Potvin closing in on Bobby Orr's scoring records for defensemen
Move over, Bobby Orr. Make room in the record books for Denis (the menacing) Potvin. Potvin, the durable captain of the New York Islanders, is tied with Orr for most career points by a defenseman, with 915. He could pass him tonight when the Islanders take on the archrival New York Rangers in Madison Square Garden.
Potvin (pronounced ``Pot-van'') is due. Make that overdue. He's been held without a point for his last four games, despite frequent good opportunities.
``It's become a nuisance that seems to be wearing on a lot of our guys,'' Potvin said of the elusive point after St. Louis goalie Greg Millen stymied him last weekend. And although the Islanders scored freely in a 7-3 victory over Buffalo Tuesday night, Denis again came up empty.
``I'm straining and my teammates are trying too hard to help,'' he says. ``It's stretching out too long to be as much fun as it should be.''
The point will come sooner or later, of course, and Potvin should also surmount Orr's record for goals (270) this season, having already beaten Bobby's assist record of 645.
It must be mentioned in Orr's behalf that he played more than 200 fewer games than Potvin. But then Denis is more defense minded than Bobby was, and has held up much better physically. At age 32 he is in his 13th season with the Islanders. Orr also logged 13 seasons, but barely played the last two because of injuries.
``We're hard to compare because our styles are so different,'' says Potvin. ``He skated better than I do and was a more dangerous scoring threat. I feel I'm a better playmaker when it comes to springing my forwards loose, and I hit better.''
Oh, does he hit. Running into Potvin, or being run into by the familiar No. 5, provides more of a jolt than colliding with the unforgiving boards. At 6 feet, 205 pounds, he's built like the Nassau Coliseum and is about as hard to knock down.
For all the modern emphasis on finesse popularized by the Edmonton Oilers and their video-game offense, hockey is still a contact sport. Nobody appreciates this more than Potvin and the people he body-checks with such seismic intensity.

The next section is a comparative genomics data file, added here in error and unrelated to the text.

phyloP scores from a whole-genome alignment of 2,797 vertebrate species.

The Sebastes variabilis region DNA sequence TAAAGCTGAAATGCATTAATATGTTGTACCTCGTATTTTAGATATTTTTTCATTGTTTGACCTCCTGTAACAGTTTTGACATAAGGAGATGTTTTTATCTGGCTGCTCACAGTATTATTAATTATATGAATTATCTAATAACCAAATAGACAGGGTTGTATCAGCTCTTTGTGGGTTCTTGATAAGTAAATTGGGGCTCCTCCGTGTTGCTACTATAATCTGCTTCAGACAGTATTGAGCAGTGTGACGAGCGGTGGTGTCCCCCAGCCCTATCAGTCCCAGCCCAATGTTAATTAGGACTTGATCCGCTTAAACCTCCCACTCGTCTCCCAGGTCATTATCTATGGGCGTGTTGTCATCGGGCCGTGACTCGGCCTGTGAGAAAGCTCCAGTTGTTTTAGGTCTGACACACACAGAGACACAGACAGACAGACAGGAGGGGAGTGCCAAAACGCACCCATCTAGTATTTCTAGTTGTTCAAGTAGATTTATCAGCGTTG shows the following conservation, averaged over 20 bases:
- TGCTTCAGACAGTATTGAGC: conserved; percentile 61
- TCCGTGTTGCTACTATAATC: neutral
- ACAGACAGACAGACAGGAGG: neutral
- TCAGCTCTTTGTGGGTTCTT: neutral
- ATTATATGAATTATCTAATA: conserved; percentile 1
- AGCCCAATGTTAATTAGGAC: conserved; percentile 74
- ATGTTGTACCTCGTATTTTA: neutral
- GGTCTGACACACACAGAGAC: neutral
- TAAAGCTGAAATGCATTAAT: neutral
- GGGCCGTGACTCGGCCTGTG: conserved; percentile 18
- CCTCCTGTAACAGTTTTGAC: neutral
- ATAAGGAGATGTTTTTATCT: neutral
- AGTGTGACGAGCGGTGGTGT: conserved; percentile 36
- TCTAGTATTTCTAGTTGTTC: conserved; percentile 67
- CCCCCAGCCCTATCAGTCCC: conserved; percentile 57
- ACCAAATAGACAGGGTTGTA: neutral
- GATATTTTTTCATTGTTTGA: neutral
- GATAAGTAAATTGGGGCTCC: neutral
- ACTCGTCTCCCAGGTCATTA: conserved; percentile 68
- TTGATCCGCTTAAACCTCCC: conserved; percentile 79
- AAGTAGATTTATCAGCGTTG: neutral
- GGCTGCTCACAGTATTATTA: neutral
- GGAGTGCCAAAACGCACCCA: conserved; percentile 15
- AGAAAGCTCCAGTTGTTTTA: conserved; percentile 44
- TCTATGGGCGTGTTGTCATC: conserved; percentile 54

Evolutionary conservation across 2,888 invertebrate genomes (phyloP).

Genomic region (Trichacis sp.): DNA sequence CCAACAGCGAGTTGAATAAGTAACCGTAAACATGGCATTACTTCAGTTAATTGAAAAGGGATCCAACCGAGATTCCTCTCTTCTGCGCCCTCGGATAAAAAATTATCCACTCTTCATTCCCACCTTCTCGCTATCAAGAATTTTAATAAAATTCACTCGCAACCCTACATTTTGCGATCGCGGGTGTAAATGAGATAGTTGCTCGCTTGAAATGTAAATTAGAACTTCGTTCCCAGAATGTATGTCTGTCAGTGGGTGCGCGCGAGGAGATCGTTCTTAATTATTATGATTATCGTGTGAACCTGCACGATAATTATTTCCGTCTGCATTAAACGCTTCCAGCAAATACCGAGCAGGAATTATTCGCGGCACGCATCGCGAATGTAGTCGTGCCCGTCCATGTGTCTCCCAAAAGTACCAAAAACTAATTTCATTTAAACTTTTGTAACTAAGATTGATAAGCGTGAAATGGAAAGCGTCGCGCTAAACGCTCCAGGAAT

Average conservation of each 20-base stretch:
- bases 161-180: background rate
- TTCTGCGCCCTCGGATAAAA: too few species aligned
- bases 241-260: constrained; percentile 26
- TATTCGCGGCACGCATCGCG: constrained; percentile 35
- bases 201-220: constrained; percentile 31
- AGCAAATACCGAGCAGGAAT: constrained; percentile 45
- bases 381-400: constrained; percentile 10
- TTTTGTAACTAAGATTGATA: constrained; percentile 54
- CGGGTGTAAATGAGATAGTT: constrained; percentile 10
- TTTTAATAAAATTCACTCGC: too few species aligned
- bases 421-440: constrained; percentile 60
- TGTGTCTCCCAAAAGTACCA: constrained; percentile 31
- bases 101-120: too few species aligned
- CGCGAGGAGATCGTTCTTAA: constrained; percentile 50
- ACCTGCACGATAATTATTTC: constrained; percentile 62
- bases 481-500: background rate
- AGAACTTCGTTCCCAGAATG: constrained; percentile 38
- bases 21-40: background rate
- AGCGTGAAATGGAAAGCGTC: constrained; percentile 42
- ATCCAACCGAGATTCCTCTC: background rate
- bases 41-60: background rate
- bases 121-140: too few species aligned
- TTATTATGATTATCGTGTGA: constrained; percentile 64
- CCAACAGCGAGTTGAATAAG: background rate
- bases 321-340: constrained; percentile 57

``The thing Denis always has done best is hit,'' says his brother Jean, a former Islander who retired to the safer confines of the broadcasting booth. ``I know from growing up with him. When he hits you, you feel it. He intimidates people.''
Says the rock-jawed Denis, with a ready smile that belies his menace, ``I like to unload a good, clean check to make the guys on the other team keep their heads up. They're not as eager to penetrate your defense the next time.''
Orr agrees that Potvin is a stronger physical presence than he ever was: ``You don't see many players messing with Denis or going too near him,'' Bobby points out. ``He's hit almost everyone in his time.''
Potvin played football before he took up hockey -- mainly because he relished the body contact -- and dabbled in karate as a teen-ager. He's tougher than Rocky and Rambo rolled into one.
``A lot of players fear Denis and give him extra room,'' says Islander coach Al Arbour, a former tough defensemen himself. ``Bobby had tremendous speed and puck-handling ability. He could throw you by shifting gears. But Denis can pass the puck as well as anyone. He keys our power play. He's a wonderful all-around defensemen. His slap shot and wrist shot are smokers.''
Potvin has been compared to Orr since his days in junior hockey, when he broke all Bobby's records. He felt extra pressure from hearing Orr's name held up to him so often, but was stimulated by it.
Denis was the National Hockey League's first draft choice at age 19, then its Rookie of the Year, and he became the cornerstone of an expansion franchise that went from nowhere to four straight Stanley Cups. Along the way he won the Norris Trophy as the league's best defensemen three times, stopping Orr's reign at eight, and made the first All Star team five times.
And he has rarely missed a game. ``My biggest asset has been my ability to play so steadily,'' he said. ``If Orr had been able to play as much as I have, he'd have set records that would be out of reach. I have always admired him. When I was a junior he gave me the best advice I could have got, which was to play my own game and ignore the comparisons to him. He is a classy person.''
So is Potvin, who has been vastly more cooperative with the press and his public than the shy Orr ever was, and who is interested in everything from modern art to Manhattan's antiquated subway system. Now if he can finally score The Point, as it's come to be called, he'll enjoy a merry, unmenaced holiday season.